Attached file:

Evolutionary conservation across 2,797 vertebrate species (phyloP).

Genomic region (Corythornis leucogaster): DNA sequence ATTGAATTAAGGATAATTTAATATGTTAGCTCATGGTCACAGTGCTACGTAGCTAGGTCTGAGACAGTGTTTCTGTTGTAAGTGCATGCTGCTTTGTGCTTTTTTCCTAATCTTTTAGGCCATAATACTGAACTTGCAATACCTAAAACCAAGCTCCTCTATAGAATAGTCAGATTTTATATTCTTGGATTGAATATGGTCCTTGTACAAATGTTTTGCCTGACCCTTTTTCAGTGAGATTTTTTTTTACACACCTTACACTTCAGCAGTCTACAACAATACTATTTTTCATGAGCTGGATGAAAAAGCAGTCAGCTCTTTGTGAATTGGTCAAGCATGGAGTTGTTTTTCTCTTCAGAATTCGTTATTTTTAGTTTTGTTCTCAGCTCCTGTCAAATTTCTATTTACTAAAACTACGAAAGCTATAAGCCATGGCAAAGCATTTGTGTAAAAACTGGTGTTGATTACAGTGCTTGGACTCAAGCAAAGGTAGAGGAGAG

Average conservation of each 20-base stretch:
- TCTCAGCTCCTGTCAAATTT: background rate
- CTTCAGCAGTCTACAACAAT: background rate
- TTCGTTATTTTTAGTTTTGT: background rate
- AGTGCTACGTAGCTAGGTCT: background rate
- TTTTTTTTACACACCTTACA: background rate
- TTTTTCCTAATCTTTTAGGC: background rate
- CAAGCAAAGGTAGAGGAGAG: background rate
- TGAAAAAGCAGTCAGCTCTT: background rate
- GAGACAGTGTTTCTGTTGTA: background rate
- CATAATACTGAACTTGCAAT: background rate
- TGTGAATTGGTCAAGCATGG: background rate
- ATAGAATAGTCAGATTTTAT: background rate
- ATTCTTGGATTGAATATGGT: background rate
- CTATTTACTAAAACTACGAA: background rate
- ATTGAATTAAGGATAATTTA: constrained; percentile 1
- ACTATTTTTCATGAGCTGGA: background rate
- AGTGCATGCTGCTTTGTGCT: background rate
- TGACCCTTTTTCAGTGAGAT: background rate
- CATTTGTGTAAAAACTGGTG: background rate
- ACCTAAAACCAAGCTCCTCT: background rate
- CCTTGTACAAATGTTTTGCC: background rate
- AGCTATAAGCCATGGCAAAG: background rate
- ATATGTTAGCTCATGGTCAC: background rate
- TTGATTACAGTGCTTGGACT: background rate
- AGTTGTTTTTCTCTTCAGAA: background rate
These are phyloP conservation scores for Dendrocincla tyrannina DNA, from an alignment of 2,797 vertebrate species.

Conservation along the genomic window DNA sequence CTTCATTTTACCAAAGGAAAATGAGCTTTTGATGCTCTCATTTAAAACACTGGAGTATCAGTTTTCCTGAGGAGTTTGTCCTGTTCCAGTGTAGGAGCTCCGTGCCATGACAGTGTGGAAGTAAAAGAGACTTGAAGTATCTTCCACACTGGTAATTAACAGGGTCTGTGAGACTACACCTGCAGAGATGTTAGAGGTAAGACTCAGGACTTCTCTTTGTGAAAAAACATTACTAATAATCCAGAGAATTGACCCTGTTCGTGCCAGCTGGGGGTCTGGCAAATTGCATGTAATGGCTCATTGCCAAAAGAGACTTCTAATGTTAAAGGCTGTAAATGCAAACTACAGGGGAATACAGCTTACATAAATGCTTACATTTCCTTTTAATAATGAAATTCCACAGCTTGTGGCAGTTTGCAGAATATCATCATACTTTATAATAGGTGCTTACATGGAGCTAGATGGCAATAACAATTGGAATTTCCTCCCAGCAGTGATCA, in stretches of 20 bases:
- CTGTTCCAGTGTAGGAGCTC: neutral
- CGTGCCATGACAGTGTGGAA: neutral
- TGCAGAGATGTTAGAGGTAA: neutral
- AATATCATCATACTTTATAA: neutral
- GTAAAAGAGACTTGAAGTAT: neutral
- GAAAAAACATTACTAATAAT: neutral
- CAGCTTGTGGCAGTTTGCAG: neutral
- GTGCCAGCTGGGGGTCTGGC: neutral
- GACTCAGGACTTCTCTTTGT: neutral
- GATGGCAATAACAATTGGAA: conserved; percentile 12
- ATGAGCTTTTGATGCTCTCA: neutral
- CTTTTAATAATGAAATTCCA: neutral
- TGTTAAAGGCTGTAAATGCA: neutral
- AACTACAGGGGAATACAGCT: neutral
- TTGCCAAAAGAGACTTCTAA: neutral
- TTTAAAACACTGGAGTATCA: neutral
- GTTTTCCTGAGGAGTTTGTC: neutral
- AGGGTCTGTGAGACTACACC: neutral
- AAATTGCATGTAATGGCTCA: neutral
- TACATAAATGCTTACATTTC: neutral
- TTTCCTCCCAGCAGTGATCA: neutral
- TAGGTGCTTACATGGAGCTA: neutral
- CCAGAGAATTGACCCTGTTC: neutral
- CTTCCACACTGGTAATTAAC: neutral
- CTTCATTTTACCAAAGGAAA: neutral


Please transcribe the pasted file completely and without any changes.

Evolutionary conservation across 2,797 vertebrate species (phyloP).

Genomic region (Corythornis leucogaster): DNA sequence ATTGAATTAAGGATAATTTAATATGTTAGCTCATGGTCACAGTGCTACGTAGCTAGGTCTGAGACAGTGTTTCTGTTGTAAGTGCATGCTGCTTTGTGCTTTTTTCCTAATCTTTTAGGCCATAATACTGAACTTGCAATACCTAAAACCAAGCTCCTCTATAGAATAGTCAGATTTTATATTCTTGGATTGAATATGGTCCTTGTACAAATGTTTTGCCTGACCCTTTTTCAGTGAGATTTTTTTTTACACACCTTACACTTCAGCAGTCTACAACAATACTATTTTTCATGAGCTGGATGAAAAAGCAGTCAGCTCTTTGTGAATTGGTCAAGCATGGAGTTGTTTTTCTCTTCAGAATTCGTTATTTTTAGTTTTGTTCTCAGCTCCTGTCAAATTTCTATTTACTAAAACTACGAAAGCTATAAGCCATGGCAAAGCATTTGTGTAAAAACTGGTGTTGATTACAGTGCTTGGACTCAAGCAAAGGTAGAGGAGAG

Average conservation of each 20-base stretch:
- TCTCAGCTCCTGTCAAATTT: background rate
- CTTCAGCAGTCTACAACAAT: background rate
- TTCGTTATTTTTAGTTTTGT: background rate
- AGTGCTACGTAGCTAGGTCT: background rate
- TTTTTTTTACACACCTTACA: background rate
- TTTTTCCTAATCTTTTAGGC: background rate
- CAAGCAAAGGTAGAGGAGAG: background rate
- TGAAAAAGCAGTCAGCTCTT: background rate
- GAGACAGTGTTTCTGTTGTA: background rate
- CATAATACTGAACTTGCAAT: background rate
- TGTGAATTGGTCAAGCATGG: background rate
- ATAGAATAGTCAGATTTTAT: background rate
- ATTCTTGGATTGAATATGGT: background rate
- CTATTTACTAAAACTACGAA: background rate
- ATTGAATTAAGGATAATTTA: constrained; percentile 1
- ACTATTTTTCATGAGCTGGA: background rate
- AGTGCATGCTGCTTTGTGCT: background rate
- TGACCCTTTTTCAGTGAGAT: background rate
- CATTTGTGTAAAAACTGGTG: background rate
- ACCTAAAACCAAGCTCCTCT: background rate
- CCTTGTACAAATGTTTTGCC: background rate
- AGCTATAAGCCATGGCAAAG: background rate
- ATATGTTAGCTCATGGTCAC: background rate
- TTGATTACAGTGCTTGGACT: background rate
- AGTTGTTTTTCTCTTCAGAA: background rate
These are phyloP conservation scores for Dendrocincla tyrannina DNA, from an alignment of 2,797 vertebrate species.

Conservation along the genomic window DNA sequence CTTCATTTTACCAAAGGAAAATGAGCTTTTGATGCTCTCATTTAAAACACTGGAGTATCAGTTTTCCTGAGGAGTTTGTCCTGTTCCAGTGTAGGAGCTCCGTGCCATGACAGTGTGGAAGTAAAAGAGACTTGAAGTATCTTCCACACTGGTAATTAACAGGGTCTGTGAGACTACACCTGCAGAGATGTTAGAGGTAAGACTCAGGACTTCTCTTTGTGAAAAAACATTACTAATAATCCAGAGAATTGACCCTGTTCGTGCCAGCTGGGGGTCTGGCAAATTGCATGTAATGGCTCATTGCCAAAAGAGACTTCTAATGTTAAAGGCTGTAAATGCAAACTACAGGGGAATACAGCTTACATAAATGCTTACATTTCCTTTTAATAATGAAATTCCACAGCTTGTGGCAGTTTGCAGAATATCATCATACTTTATAATAGGTGCTTACATGGAGCTAGATGGCAATAACAATTGGAATTTCCTCCCAGCAGTGATCA, in stretches of 20 bases:
- CTGTTCCAGTGTAGGAGCTC: neutral
- CGTGCCATGACAGTGTGGAA: neutral
- TGCAGAGATGTTAGAGGTAA: neutral
- AATATCATCATACTTTATAA: neutral
- GTAAAAGAGACTTGAAGTAT: neutral
- GAAAAAACATTACTAATAAT: neutral
- CAGCTTGTGGCAGTTTGCAG: neutral
- GTGCCAGCTGGGGGTCTGGC: neutral
- GACTCAGGACTTCTCTTTGT: neutral
- GATGGCAATAACAATTGGAA: conserved; percentile 12
- ATGAGCTTTTGATGCTCTCA: neutral
- CTTTTAATAATGAAATTCCA: neutral
- TGTTAAAGGCTGTAAATGCA: neutral
- AACTACAGGGGAATACAGCT: neutral
- TTGCCAAAAGAGACTTCTAA: neutral
- TTTAAAACACTGGAGTATCA: neutral
- GTTTTCCTGAGGAGTTTGTC: neutral
- AGGGTCTGTGAGACTACACC: neutral
- AAATTGCATGTAATGGCTCA: neutral
- TACATAAATGCTTACATTTC: neutral
- TTTCCTCCCAGCAGTGATCA: neutral
- TAGGTGCTTACATGGAGCTA: neutral
- CCAGAGAATTGACCCTGTTC: neutral
- CTTCCACACTGGTAATTAAC: neutral
- CTTCATTTTACCAAAGGAAA: neutral